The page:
Brecon’s Championship Cup dream ended abruptly as they were outplayed by East Division rivals, Bedwas, losing the quarter-final clash by 36 points to 17. 




As a change from recent performances, it was Brecon who started the better of the two teams. In the first 10 minutes they pressurised the home team and deservedly scored the first try. The move started when Geraint Powell leapt high to claim a line-out off an opposition throw in. The pack set up a maul which was stopped illegally and from the penalty Brecon had a line=out in the home 22. Forwards, Logan McIntosh, Osian Davies and Owain James made ground before some slick handling across the backs gave wing Sam Jones some space. He took his opportunity, scoring a try in the corner and Dion McIntosh extended the lead to seven points with an excellent conversion. 

Osian Davies with one of his many carries
Osian Davies with one of his many carries (.)

At this early stage Brecon looked sharp and clinical and in spite of the fact that they faced a side on a six-match winning run and on their home turf, early indications suggested that Brecon could build on this early lead.

That early assessment was, however, rather too hastily made. All too soon Bedwas drew level after a period of play which became all too familiar as the game progressed. Brecon gave away an unnecessary penalty on half way and Bedwas kicked to touch on the Brecon 22. At the line-out Brecon gave away another penalty and Brecon were forced to defend on their five-metre line. The Bedwas pack drove and rolled, exposing the Brecon line and they scored a try which was converted.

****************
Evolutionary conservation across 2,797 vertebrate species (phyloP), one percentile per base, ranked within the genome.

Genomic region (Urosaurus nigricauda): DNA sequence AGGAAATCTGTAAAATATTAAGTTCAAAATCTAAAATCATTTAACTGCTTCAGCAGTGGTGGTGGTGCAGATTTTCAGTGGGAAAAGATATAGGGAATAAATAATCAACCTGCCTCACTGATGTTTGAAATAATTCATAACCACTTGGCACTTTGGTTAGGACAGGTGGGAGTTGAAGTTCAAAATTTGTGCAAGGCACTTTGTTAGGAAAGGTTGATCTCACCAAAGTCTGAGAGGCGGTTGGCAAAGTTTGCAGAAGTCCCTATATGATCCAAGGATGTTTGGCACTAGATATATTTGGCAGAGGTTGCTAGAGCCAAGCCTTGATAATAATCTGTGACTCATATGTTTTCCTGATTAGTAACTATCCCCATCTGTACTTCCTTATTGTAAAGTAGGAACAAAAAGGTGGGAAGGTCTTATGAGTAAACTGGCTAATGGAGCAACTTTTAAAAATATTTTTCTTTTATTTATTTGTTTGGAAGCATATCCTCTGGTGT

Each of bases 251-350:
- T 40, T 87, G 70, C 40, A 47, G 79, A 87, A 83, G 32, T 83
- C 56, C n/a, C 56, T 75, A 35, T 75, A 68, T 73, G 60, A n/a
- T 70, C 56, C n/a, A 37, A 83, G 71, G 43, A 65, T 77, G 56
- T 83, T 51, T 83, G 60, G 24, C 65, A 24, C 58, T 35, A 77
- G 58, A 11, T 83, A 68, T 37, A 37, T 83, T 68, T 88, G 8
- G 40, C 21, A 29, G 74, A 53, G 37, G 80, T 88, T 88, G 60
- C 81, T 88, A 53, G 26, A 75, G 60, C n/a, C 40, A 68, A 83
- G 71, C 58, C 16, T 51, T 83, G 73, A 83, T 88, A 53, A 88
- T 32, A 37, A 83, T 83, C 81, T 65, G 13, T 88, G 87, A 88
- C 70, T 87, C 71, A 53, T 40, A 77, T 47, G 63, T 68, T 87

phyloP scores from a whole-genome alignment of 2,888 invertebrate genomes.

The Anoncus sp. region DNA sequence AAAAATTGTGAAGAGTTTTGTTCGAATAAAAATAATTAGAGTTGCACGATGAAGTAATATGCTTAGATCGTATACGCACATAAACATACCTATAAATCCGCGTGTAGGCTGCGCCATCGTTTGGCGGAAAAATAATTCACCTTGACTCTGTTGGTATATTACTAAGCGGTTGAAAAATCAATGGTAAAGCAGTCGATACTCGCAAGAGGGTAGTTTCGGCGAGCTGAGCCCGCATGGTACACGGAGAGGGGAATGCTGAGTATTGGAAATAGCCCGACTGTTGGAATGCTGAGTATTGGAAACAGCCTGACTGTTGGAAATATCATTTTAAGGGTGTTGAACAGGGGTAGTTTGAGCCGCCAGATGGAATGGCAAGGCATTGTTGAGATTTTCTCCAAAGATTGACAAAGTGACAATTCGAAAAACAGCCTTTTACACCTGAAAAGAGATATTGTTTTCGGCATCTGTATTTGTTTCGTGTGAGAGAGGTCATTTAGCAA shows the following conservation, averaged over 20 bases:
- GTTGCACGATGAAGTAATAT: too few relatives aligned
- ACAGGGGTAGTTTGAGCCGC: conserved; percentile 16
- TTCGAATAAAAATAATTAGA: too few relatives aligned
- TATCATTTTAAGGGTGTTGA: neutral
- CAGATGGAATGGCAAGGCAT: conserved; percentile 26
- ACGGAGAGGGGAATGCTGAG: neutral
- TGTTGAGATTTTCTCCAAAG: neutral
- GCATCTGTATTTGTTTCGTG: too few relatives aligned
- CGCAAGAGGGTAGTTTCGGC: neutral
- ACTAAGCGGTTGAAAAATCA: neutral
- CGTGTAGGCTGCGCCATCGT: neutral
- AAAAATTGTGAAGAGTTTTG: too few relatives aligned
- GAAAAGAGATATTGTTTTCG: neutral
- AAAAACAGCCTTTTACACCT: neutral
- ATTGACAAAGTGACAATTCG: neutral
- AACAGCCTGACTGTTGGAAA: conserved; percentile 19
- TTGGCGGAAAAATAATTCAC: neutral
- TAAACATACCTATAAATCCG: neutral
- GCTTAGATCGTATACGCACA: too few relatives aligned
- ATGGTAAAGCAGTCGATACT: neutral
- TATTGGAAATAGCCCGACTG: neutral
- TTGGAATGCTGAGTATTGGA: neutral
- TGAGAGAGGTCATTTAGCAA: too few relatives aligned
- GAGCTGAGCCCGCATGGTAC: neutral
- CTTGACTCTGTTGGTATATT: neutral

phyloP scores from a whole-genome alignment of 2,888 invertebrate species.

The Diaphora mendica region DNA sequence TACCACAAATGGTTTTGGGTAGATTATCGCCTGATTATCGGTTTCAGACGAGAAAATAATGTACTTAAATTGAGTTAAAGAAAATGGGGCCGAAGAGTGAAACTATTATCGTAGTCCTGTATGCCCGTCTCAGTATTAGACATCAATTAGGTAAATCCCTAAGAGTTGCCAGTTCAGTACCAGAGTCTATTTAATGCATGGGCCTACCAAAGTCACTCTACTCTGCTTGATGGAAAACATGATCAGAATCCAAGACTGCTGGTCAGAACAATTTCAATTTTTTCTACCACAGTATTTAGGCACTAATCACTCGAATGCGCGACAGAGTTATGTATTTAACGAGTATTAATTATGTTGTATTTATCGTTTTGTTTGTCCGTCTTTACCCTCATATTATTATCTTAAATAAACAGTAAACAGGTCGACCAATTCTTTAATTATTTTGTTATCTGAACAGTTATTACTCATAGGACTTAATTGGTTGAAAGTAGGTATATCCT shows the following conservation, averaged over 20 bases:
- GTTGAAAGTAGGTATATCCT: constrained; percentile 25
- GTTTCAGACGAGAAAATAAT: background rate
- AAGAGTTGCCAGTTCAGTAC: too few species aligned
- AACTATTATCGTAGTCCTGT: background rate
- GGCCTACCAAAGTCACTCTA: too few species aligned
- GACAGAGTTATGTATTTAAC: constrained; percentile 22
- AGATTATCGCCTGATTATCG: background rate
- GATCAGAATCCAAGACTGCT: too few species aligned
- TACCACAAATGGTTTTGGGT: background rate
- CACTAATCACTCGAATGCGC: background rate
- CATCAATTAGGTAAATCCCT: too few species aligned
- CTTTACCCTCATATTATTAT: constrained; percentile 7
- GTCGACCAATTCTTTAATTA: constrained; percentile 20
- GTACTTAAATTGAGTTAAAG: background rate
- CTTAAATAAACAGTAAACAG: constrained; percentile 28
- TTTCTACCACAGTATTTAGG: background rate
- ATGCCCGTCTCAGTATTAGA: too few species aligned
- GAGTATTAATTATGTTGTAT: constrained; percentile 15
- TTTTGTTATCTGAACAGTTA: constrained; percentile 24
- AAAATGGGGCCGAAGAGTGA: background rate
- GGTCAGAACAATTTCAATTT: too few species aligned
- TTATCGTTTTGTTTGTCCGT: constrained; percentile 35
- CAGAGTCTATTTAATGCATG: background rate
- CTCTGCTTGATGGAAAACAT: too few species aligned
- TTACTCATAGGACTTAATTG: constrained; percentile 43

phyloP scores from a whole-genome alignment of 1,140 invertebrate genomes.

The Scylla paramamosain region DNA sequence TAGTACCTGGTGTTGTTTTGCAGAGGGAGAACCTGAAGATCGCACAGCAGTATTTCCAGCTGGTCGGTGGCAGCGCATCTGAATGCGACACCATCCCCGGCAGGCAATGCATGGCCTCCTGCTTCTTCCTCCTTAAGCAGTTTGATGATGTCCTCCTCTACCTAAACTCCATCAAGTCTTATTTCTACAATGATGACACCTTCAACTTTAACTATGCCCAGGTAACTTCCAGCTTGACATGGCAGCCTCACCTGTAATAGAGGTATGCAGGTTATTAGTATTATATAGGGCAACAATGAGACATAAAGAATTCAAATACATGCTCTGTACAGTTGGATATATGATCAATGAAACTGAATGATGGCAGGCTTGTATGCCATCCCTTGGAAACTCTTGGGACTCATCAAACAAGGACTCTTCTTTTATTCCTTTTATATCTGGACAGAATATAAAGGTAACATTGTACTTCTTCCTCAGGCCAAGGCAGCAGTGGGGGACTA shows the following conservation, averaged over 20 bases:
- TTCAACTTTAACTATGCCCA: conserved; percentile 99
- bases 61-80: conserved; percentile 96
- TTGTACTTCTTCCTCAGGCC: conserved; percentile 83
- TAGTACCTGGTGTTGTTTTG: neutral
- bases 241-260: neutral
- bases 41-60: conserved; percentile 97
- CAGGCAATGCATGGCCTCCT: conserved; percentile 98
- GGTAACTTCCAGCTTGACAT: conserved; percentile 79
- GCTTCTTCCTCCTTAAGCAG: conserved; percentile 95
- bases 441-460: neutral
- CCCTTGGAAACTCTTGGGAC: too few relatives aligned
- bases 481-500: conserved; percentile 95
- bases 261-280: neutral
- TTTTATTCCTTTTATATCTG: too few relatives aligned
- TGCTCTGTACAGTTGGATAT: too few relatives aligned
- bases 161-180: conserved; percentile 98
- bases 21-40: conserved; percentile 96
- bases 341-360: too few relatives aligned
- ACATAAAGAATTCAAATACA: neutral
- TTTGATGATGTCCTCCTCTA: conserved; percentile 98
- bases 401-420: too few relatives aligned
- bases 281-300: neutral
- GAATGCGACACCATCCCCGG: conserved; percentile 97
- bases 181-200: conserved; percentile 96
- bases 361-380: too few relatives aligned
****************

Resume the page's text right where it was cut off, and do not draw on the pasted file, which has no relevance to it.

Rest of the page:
There was no doubt that Brecon gave Bedwas the opportunity and, as any good side would do, they took it. Brecon should have learned from that set back and yet on two further occasions during the first half they made mistakes and were punished in similar fashion.

That first score may just have appeared to be a blip, particularly when Brecon restored their lead with an outstanding try. The build up was interesting and clinical. A Carl Blacker kick and good chase forced a knock on at half way. Quick ball from the scrum was moved left to wing Ryan Davies who brilliantly cut inside his opposite number, then showed great pace on the outside to draw the cover before he fed supporting flanker, Osian Davies, on the inside. His run, dive and slide took him to the try line and again McIntosh converted.

Richie Davies and Owain James give support to their tackled teammate
Richie Davies and Owain James give support to their tackled teammate (.)

Having restored their lead Brecon needed to play the game in the Bedwas half and avoid penalties. They failed to do either. With ball in hand, on half way, they decided to chip over the defence rather than keep the ball in hand or to simply kick for the corner. The chip was gathered easily and although a tackle was made a penalty was given away at the breakdown. Bedwas took a quick tap and Brecon were penalised again at the breakdown. From there everyone knew what would happen. They won a line-out deep in the Brecon 22, set a maul and for a second time drove over to level the scores with a converted try.